313.4 (I) Sc√®nes √† faire
The copyright law does not protect stock characters, settings, or events that are common to a particular subject matter or medium because they are commonplace and lack originality. For example, the copyright for a work about the Hindenburg would not cover elements that are “indispensable, or at least standard, in the treatment of” that topic, such as scenes that take place in a German beer hall or characters who utter common greetings of the period. See Hoehling, 618 F.2d at 979. The copyright for a work about a police station in an urban slum would not cover elements that necessarily result from the choice of that setting, such as scenes depicting drunks, prostitutes, vermin, and derelict cars, or stock themes commonly linked to the genre of police fiction, such as foot chases or the “familiar figure of the Irish cop.” See Walker v. Time Life Films, Inc., 784 F.2d 44, 50 (2d Cir. 1986). Likewise, the fact “[t]hat treasure might be hidden in a cave inhabited by snakes, that fire might be used to repel the snake, that birds might frighten an intruder in the jungle, and that a weary traveler might seek solace in a tavern . . . [are] simply too general to be protectable.” See Zambito v. Paramount Pictures Corp., 613 F. Supp. 1107, 1112 (E.D.N.Y 1985).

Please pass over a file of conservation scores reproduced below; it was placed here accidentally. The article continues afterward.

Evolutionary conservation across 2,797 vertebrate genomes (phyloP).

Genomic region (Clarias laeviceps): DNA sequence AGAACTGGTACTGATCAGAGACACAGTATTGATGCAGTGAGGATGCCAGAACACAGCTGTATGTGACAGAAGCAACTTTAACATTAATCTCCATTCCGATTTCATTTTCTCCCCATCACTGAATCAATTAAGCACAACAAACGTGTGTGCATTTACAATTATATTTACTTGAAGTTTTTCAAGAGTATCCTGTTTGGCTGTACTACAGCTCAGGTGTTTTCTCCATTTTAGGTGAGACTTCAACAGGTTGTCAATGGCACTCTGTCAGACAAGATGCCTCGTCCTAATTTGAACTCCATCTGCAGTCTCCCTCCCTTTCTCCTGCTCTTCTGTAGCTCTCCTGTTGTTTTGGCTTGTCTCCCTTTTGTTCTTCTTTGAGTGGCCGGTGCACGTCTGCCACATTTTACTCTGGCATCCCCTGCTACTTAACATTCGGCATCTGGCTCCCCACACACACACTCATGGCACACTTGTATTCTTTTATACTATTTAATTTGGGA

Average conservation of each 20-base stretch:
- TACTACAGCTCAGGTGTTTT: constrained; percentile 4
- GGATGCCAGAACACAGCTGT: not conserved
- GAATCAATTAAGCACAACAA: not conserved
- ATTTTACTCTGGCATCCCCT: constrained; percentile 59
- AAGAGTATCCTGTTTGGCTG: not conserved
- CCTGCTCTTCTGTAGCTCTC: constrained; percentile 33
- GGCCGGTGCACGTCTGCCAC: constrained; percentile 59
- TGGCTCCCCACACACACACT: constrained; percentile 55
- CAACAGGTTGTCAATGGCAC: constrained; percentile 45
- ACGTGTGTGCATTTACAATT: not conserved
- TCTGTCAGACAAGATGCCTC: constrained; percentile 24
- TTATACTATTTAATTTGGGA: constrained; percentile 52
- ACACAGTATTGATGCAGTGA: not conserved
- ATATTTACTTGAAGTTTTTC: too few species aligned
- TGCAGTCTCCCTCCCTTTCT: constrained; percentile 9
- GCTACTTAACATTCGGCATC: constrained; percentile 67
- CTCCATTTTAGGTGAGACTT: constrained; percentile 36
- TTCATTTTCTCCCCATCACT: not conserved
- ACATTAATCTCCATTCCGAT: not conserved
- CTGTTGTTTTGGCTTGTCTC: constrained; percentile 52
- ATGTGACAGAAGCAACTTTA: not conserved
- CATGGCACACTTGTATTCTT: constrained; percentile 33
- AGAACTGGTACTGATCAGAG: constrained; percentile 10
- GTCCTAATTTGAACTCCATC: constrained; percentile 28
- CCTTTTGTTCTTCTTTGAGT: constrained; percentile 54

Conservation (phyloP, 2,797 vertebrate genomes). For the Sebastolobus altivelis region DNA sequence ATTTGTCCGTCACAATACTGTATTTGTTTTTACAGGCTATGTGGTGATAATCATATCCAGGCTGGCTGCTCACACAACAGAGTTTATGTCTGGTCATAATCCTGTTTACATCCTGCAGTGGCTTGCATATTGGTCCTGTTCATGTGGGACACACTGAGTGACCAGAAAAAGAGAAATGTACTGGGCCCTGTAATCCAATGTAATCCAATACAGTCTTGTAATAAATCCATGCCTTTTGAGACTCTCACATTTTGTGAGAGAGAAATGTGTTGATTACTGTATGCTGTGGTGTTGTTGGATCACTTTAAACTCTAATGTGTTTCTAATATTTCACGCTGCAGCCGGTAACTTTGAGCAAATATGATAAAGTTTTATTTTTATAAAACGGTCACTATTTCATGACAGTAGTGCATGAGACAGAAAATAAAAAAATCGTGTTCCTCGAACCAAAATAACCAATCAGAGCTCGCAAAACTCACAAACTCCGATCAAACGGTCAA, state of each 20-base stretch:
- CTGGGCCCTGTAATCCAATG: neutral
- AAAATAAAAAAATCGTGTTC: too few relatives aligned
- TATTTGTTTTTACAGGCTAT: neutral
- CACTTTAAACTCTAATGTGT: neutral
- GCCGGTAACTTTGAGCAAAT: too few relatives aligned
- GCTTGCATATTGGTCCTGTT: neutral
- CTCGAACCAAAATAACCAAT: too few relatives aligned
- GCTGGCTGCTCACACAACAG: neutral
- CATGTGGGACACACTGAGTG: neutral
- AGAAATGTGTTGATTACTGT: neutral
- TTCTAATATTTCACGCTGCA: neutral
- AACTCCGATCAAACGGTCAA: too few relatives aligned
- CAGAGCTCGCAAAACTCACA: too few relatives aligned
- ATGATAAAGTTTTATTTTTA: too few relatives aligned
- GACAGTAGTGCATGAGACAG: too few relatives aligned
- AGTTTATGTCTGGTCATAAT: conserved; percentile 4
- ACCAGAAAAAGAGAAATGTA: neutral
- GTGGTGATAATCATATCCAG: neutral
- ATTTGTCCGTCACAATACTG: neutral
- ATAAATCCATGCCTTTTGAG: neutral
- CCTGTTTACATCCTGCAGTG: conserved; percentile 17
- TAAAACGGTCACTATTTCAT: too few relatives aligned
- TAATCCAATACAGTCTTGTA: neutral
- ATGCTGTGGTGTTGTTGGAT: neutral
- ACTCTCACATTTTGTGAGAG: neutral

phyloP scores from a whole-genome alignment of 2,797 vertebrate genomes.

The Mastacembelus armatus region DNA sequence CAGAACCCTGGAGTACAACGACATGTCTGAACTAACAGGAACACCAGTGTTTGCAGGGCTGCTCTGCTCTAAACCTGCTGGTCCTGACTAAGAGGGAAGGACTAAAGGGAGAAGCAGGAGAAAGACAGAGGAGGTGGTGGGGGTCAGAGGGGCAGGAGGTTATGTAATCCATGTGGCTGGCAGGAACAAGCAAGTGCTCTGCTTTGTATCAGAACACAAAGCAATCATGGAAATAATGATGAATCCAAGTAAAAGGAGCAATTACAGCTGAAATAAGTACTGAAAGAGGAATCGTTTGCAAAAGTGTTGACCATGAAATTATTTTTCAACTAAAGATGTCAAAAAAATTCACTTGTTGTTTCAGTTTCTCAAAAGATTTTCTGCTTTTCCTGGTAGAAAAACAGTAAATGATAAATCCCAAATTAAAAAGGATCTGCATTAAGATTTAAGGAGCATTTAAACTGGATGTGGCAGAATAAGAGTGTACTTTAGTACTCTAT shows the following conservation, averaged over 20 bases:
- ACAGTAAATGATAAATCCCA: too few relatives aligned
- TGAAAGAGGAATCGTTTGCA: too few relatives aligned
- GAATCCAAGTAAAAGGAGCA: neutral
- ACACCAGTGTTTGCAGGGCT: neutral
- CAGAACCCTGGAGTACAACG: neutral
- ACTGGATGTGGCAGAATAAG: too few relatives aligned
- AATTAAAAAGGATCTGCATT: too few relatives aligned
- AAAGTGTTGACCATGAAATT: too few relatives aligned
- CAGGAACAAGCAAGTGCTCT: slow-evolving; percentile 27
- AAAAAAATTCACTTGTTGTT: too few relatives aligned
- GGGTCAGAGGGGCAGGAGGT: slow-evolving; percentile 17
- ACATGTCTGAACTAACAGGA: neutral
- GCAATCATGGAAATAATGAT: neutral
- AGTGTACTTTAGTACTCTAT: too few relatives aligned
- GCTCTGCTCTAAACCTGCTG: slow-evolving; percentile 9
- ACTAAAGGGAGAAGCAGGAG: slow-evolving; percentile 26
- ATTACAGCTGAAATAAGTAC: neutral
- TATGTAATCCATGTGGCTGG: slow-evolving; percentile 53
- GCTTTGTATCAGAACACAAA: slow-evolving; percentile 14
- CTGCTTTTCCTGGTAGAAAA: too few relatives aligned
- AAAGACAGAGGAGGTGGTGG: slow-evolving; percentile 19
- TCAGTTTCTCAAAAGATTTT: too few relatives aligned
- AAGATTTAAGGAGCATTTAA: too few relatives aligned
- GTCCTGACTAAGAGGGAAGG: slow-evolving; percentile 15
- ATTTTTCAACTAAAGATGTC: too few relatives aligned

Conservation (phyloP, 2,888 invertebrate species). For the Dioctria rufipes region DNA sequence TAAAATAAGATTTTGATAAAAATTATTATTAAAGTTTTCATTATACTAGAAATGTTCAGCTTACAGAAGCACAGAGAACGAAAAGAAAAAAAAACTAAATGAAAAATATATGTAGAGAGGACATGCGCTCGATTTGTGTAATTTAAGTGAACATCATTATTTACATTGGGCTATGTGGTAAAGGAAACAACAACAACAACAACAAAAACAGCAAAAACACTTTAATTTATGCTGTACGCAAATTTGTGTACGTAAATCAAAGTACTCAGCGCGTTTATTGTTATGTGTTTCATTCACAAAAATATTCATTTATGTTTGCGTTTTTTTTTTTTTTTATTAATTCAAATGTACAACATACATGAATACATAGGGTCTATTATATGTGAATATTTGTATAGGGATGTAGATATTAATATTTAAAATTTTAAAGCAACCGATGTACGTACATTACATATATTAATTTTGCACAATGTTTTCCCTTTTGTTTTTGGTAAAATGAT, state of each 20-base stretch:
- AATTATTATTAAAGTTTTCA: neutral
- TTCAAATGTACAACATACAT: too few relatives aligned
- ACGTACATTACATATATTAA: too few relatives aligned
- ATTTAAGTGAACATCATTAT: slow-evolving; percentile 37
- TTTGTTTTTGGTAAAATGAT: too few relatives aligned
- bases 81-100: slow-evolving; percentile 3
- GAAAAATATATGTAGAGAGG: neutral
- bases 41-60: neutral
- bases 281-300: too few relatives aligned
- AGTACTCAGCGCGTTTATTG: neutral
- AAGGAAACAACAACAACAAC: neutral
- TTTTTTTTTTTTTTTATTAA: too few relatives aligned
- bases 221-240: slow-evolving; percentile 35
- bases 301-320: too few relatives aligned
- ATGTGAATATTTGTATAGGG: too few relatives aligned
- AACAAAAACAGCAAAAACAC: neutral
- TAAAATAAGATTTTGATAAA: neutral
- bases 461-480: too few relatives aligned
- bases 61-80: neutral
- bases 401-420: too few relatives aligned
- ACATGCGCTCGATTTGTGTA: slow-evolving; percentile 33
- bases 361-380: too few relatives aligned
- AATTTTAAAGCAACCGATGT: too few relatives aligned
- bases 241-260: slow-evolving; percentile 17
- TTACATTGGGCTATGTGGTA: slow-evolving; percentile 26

While Sc√®nes √† faire cannot be registered by themselves, a work of authorship that contains standard expressions or stock characters, settings, or events may be registered provided that the work as a whole contains a sufficient amount of original expression.